Spotlight on... Jessica Ringrose
14 June 2022
Jessica, Professor of Sociology of Gender and Education at the IOE, talks about her work advocating for diverse representation of women and girls... and reveals why she won't apologise for her love of astrology. Tune in to the latest REF podcast to find out more about her work.
What is your role and what does it involve?
I am Professor of Sociology of Gender and Education at IOE, UCL's Faculty of Education and Society, and I co-direct the UCL Centre for Sociology of Education and Equity. My role involves research and teaching about social justice and education with a specific focus on gender and sexual equity, inclusion and rights. I also co-run an AHRC funded research network called ‘Postdigital Intimacies’ which works to reconceptualise the entanglement of online and offline and public and private experiences in the age of digital and particularly social media. Finally, I help to run another global network Phematerialism.org which brings together scholars, artists and practitioners interested in feminist posthumanism and new materialism in education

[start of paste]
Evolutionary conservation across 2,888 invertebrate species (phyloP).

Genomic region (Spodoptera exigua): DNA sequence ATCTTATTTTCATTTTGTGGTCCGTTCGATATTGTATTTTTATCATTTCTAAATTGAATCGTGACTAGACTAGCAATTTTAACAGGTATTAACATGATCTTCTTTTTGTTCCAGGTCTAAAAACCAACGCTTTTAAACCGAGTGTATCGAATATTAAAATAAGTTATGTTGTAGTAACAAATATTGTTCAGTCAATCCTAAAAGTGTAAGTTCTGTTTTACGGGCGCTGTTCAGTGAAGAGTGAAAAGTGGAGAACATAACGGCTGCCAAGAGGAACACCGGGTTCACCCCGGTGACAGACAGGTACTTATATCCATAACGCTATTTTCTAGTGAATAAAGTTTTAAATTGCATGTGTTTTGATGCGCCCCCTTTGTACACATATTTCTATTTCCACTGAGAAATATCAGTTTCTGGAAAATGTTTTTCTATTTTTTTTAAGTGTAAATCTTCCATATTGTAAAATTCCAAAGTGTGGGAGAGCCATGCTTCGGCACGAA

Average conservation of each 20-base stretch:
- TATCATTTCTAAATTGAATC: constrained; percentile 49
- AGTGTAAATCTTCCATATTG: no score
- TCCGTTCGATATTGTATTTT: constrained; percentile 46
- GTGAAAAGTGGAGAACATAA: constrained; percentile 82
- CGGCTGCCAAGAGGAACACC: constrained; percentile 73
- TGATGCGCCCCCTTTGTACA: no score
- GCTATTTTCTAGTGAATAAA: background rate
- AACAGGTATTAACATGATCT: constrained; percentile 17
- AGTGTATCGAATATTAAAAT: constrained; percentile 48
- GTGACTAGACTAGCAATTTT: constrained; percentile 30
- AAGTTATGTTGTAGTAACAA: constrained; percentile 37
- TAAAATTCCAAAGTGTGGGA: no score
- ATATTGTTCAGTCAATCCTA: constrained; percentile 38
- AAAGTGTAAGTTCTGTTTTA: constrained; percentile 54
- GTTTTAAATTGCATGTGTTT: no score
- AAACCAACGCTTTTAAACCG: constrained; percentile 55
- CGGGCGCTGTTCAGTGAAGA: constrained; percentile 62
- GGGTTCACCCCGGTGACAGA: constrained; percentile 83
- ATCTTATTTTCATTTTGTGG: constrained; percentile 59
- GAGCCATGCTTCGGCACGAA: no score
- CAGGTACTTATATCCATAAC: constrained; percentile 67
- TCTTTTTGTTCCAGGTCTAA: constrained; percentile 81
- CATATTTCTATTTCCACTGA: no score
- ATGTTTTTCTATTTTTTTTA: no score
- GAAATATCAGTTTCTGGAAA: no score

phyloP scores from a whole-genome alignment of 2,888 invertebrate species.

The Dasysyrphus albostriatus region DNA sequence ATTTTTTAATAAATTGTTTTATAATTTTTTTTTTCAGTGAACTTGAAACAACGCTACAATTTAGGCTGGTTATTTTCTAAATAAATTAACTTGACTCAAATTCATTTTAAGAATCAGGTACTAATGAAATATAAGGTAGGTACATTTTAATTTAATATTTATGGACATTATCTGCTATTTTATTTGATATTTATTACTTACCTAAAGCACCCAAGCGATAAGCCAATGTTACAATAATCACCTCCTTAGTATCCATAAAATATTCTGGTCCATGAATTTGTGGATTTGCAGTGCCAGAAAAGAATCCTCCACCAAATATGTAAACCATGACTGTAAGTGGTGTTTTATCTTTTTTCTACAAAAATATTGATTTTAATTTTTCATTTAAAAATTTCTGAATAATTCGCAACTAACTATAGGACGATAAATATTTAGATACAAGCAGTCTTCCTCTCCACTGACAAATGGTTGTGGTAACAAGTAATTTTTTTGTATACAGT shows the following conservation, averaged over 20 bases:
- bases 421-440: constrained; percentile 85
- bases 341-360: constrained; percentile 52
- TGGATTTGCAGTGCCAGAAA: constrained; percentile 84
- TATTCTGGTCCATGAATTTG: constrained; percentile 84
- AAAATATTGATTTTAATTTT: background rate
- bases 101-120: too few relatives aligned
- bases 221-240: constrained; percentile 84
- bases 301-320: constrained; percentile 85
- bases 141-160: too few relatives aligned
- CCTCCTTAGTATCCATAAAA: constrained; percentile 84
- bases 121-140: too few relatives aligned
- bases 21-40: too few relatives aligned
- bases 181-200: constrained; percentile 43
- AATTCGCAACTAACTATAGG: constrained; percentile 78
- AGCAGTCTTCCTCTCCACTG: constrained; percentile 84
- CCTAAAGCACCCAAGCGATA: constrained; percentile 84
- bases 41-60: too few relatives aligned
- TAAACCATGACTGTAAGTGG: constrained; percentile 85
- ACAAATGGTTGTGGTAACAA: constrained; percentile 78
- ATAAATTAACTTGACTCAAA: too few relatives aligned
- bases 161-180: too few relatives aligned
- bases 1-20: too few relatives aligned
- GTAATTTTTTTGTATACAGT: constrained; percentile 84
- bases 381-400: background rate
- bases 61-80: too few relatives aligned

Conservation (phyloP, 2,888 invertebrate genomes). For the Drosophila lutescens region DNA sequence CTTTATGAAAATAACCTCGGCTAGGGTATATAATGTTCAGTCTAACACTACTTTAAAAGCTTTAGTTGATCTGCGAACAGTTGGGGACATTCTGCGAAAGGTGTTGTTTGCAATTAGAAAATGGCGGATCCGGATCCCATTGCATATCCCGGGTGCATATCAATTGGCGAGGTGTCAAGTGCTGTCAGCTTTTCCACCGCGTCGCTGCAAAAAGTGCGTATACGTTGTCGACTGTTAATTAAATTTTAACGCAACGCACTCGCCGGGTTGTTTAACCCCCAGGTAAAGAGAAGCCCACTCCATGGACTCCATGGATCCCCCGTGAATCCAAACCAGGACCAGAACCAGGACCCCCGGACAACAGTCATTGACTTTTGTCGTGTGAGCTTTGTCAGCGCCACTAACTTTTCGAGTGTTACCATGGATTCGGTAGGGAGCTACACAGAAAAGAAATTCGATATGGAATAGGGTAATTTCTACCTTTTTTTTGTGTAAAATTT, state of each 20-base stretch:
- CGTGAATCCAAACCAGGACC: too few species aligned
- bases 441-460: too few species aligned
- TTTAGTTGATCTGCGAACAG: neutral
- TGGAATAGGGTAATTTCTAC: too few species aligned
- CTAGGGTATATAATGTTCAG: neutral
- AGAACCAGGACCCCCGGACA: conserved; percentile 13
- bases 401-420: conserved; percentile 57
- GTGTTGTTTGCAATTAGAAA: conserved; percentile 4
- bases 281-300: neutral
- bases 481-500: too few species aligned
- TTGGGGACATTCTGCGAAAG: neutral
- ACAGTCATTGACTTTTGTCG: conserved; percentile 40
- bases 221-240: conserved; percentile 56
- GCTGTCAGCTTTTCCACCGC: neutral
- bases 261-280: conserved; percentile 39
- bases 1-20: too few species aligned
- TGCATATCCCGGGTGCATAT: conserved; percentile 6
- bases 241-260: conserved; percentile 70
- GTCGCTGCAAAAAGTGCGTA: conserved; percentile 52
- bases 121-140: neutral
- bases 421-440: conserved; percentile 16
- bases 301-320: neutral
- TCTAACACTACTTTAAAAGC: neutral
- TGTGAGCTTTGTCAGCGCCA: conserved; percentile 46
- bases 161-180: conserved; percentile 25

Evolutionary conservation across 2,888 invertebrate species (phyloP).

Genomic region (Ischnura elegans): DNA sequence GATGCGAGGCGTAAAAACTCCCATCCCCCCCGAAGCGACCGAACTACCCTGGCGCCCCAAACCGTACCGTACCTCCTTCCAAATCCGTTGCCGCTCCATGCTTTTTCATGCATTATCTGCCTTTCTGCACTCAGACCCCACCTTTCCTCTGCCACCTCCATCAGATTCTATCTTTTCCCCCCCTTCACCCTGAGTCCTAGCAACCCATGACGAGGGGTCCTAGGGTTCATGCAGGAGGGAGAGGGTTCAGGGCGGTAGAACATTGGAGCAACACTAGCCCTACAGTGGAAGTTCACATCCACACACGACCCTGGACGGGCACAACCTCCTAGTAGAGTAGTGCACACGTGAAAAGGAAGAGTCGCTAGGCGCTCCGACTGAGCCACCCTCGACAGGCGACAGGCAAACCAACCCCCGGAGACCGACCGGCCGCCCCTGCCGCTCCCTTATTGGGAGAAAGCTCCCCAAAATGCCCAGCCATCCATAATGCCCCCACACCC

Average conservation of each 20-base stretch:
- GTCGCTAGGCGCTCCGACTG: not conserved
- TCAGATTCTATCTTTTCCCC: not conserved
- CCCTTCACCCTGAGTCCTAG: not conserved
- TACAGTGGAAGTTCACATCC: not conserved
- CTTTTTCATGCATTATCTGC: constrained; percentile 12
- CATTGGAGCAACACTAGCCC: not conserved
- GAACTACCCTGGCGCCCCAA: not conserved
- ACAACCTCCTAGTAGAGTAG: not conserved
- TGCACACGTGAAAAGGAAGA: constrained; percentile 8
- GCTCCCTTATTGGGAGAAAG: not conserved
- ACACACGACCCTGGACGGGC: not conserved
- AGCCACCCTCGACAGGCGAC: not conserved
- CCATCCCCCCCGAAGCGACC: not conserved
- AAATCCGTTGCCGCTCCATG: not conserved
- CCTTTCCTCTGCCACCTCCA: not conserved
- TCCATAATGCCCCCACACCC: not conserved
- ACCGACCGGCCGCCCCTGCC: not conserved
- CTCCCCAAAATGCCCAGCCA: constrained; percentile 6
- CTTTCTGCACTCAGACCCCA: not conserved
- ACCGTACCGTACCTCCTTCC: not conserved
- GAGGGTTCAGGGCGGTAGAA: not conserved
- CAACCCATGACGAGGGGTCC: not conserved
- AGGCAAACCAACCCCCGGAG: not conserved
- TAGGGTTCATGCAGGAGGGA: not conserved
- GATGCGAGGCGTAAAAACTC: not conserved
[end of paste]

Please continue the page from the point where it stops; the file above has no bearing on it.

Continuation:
How long have you been at UCL and what was your previous role?
I have been at UCL since 2006 and prior to that I was a Postdoctoral Research Fellow at Cardiff University, after graduating with my PhD in Sociology from York University in Canada. As a Canadian, I feel privileged to be a part of the global UCL academic community.
What working achievement or initiative are you most proud of?
I am extremely proud of the impact generated through the Mayor of London ‘Women We See’, project which identified a lack of diversity in public representations of women and girls in London in 2018. Using a range of creative, arts based innovative methodologies to research women and girls lived experiences of advertising in London spaces and places, we developed a set of recommendations for the advertising industry to create more inclusive and diverse representations of women and girls in relation to size, ability, religion, race, sexuality and more. The findings informed a UK wide competition for more inclusive advertising, which 90 brands entered. The winner was featured in the TFL, but the recommendations sparked industry wide transformation including changes to advertising standards, the effects of which are evident in more diverse and relatable advertising in the UK in 2022.
In recognition of my longstanding advocacy and public engagement work I was awarded the 2020 Distinguished Contributions to Gender Equity in Education Research Award, from the American Educational Research Association. I am proud that my feminist educational research has been recognized internationally in this way.